Even if you don't have yet have a moisture meter, also called a hygrometer, you'll know you have a problem by the damp, earthy and chilly sensation you get as you descend the stairs into your basement.
In winter, a heated finished basement should dry out considerably and naturally fall below 50 percent relative humidity -- as long as you keep the heat at 65 degrees Fahrenheit or greater.
If the outdoor temperature is exceptionally cold, such as below 0 degrees Fahrenheit, aim for even lower than the 30 to 50 percent range. At -10 to 0 degrees, for example, the humidity should be around 25 percent to avoid ice on the inside of basement windows.
Steps to Take
You can adjust your basement humidity so that it becomes a conditioned, usable, comfortable space.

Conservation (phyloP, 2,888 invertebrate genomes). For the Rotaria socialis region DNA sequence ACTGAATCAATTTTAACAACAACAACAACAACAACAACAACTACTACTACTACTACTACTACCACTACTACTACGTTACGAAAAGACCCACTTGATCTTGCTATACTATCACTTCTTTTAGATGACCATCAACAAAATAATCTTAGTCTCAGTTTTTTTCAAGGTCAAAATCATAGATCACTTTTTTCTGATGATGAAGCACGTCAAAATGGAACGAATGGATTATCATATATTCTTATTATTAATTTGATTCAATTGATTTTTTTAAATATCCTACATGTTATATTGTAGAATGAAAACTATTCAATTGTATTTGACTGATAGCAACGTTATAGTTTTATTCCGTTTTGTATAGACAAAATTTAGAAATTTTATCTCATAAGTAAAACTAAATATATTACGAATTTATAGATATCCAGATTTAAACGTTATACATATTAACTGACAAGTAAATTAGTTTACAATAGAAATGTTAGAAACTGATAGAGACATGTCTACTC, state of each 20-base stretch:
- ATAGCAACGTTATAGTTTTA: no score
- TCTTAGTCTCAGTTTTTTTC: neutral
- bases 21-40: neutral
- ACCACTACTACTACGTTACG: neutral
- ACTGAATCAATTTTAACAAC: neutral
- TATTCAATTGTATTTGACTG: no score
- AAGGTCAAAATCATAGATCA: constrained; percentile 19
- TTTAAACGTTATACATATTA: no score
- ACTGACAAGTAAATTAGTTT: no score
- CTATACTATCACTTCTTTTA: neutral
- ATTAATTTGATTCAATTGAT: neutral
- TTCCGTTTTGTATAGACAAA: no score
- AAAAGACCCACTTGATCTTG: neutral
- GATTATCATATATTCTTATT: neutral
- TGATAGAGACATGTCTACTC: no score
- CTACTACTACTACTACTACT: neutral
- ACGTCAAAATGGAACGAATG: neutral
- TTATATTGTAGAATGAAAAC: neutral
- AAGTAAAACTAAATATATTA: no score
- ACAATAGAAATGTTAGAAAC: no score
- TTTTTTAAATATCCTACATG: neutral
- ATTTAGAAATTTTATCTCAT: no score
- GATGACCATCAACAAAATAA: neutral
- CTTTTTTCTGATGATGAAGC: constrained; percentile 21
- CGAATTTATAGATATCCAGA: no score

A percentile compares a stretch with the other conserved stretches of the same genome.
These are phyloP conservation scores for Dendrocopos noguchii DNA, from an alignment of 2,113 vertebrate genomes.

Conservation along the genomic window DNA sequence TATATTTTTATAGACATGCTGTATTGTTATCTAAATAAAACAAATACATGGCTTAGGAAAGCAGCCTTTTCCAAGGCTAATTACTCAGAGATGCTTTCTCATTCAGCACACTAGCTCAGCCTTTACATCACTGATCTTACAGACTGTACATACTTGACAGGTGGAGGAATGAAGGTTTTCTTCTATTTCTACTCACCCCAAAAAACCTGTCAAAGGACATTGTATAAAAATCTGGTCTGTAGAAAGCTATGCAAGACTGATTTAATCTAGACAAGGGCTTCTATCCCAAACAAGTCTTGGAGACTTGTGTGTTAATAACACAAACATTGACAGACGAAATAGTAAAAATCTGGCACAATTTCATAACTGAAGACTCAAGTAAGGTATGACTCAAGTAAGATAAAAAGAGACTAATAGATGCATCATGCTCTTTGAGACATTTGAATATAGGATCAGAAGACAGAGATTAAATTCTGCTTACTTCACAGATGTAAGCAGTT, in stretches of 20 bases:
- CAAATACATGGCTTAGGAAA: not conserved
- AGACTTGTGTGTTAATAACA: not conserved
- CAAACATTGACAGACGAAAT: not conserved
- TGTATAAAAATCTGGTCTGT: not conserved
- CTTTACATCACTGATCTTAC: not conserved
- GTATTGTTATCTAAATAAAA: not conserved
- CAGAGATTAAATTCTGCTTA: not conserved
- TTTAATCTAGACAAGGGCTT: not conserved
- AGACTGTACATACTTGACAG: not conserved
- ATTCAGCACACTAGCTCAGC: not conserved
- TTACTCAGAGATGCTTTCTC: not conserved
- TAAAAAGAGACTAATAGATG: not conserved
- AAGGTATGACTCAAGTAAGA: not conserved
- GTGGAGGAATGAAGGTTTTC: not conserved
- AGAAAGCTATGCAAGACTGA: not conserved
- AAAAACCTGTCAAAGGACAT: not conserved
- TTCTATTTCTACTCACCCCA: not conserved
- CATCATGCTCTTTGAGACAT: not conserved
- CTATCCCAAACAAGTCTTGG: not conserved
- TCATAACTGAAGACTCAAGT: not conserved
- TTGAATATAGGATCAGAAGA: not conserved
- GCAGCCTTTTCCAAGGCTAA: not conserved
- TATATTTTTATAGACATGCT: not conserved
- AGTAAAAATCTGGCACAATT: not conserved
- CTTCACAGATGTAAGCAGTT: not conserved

- Add a dehumidifier to the finished basement and drain it into the existing main stack or a feeder drain, or into a utility sink. If the dehumidifier doesn't have a built-in display of the relative humidity, hang a hygrometer nearby.
- Lower the moisture level of the space by running an exhaust fan when showering and venting your clothes drier outside.
- Extend downspouts away from the foundation and avoid overwatering foundation plantings.
- Identify and repair any sources of outdoor leaks through, for example, cracks in the basement walls and repair them.
Even unfinished basements used for storage benefit from controlled humidity, so that mold and mildew don't become a problem on stored items.